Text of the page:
A person making the okay sign with their hand.

The Truth About Toxic Positivity

What is Toxic Positivity?

Have you ever heard the phrases "good vibes only" or "just stay positive?" Have you ever told somebody about a problem, only for them to tell you, "Don’t be sad?" If so, chances are you’ve experienced toxic positivity. But what is toxic positivity, and why is it so harmful? Let’s dive in.

What Does Toxic Positivity Mean?

Typically, when we hear about positive thinking, it sounds like a good thing. Encouraging others to maintain an optimistic outlook, looking for the good in situations and feeling hopeful about the future — what could be wrong with that?

When times are tough, there is no doubt that some levels of optimism and positive thinking can support your well-being. However, toxic positivity is the belief that no matter how terrible somebody’s circumstances are, or how tragic an event is, they should maintain an unwaveringly positive mindset.

It rejects negative emotions and expects people who are struggling to present an easy-going, optimistic outlook no matter what. Toxic positivity may be something you experience from others or a mindset you expect from yourself, and it doesn't help you build self-love.

Examples of Toxic Positivity

Here are some common signs of toxic positivity:

  • People who say, “happiness is a choice,” implying that no matter what happens in life, you can choose to be happy. This phrase can minimize people’s pain, as it suggests that they are choosing to be upset when they could simply choose to be happy instead.
  • Telling somebody to “look on the bright side” to “stay positive” or “don’t be sad” after a huge life event, such as a job loss or relationship breakdown. These comments are meant to be sympathetic and comforting but they can make people feel like they aren’t allowed to express how they truly feel or allow themselves to experience negative emotions.
  • Brushing off somebody’s sadness about a situation by telling them “things could be worse.”
  • Telling others to “look at the positives” of a devastating situation such as the death of a loved one.

Why is Toxic Positivity Harmful?

General optimism and positivity aren’t harmful and can, in fact, benefit mental well-being. Toxic positivity, however, can seriously stigmatize those with struggles or mental health issues and discourage people from seeking help when they need it. The following are examples of ways it can be harmful:

  • It may prevent people from seeking help. If somebody is repeatedly told what they’re going through is not that bad, that things could be worse, or to look on the bright side, they may ignore more serious long-term health consequences. Somebody experiencing toxic positivity from others may be less likely to see a professional counselor or therapist and miss out on crucial emotional support.
  • It causes shame. When somebody is suffering a loss or another devastating event, they need to feel validated in their emotions. Toxic positivity can make people think they are overreacting and feel shame or guilt for their negative emotions.
  • It ignores systemic issues. In many cases, toxic positivity overlooks systemic issues. People in bad situations can’t always positively think themselves out of it — changing your circumstances often involves resources that not everybody has access to.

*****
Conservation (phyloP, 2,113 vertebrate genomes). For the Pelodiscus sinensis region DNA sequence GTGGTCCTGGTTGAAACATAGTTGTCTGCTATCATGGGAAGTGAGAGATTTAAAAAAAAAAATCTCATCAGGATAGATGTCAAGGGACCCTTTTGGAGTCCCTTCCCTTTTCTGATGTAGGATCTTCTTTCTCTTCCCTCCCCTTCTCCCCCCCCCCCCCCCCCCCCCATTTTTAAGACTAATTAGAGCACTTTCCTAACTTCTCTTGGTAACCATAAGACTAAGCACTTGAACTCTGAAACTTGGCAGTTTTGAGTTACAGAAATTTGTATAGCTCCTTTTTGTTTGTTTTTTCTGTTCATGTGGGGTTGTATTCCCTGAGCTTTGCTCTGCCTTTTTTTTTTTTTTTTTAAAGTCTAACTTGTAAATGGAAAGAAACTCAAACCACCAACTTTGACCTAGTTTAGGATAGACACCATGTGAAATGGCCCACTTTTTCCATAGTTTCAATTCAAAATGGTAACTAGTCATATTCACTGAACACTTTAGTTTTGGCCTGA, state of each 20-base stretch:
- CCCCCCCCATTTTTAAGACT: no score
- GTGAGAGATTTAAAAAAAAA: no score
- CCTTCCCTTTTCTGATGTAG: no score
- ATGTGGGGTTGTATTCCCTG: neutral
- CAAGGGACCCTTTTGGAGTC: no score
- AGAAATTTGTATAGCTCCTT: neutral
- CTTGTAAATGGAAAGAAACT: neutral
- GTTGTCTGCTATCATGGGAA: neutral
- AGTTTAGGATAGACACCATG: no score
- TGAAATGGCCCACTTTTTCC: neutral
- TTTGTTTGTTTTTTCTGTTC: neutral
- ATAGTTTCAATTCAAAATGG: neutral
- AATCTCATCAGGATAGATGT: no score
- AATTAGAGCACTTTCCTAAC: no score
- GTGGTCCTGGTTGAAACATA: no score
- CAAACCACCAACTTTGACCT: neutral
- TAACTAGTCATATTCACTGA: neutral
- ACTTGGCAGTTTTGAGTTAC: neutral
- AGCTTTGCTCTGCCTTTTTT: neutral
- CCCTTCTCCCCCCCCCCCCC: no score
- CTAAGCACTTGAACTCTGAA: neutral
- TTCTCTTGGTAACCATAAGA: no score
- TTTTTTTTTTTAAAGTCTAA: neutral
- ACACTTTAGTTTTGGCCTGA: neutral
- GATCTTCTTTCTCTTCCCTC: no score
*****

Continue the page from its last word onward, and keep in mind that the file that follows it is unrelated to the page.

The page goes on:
• It can cause low self-esteem. If somebody feels that they can’t just stay positive or pull themselves together, despite advice telling them to, they may feel ashamed of their inability to control their emotions. This shame can lead to even more negative emotions and even further guilt, creating a toxic shame spiral that leads to low self-esteem over time.

How to Avoid Toxic Positivity

Whether you experience toxic positivity at the hands of others or you recognize this behavior in yourself, it is crucial to move away from that kind of mindset as soon as possible.

Here are three ways you can avoid toxic positivity.

1. Accept Your Negative Emotions

Although nobody likes to feel negative emotions, accept that they are a natural part of human life, and you will feel them from time to time. If you or those around you experience negative emotions, provide a safe space for people to talk to you about how they feel and speak to a trusted friend, family member or professional about your negative emotions.

2. Focus on Realistic Goals

Toxic positivity sets unrealistic goals, encouraging the view that we should be positive and optimistic no matter what. Rather than trying to be positive 24/7, keep a gratitude list or journal to give yourself a space to feel positive emotions without making your entire identity about the need for positivity. A realistic goal for you could be to write down one good thing every day, instead of attempting to only ever feel positive emotions.

3. Curate Your Online and Personal Circle

If you notice yourself spending time with people or following social media accounts that promote toxic positivity, step away. Avoid sharing your problems with people who promote toxic mindsets and unfollow social media accounts that make you feel ashamed.

The Bottom Line

Toxic positivity can be subtle, but once you have learned the signs, you can actively avoid developing this mindset yourself or encouraging it in others. Set realistic goals, allow yourself to feel negative emotions, and support others in an authentic way that allows them to tell their whole truth.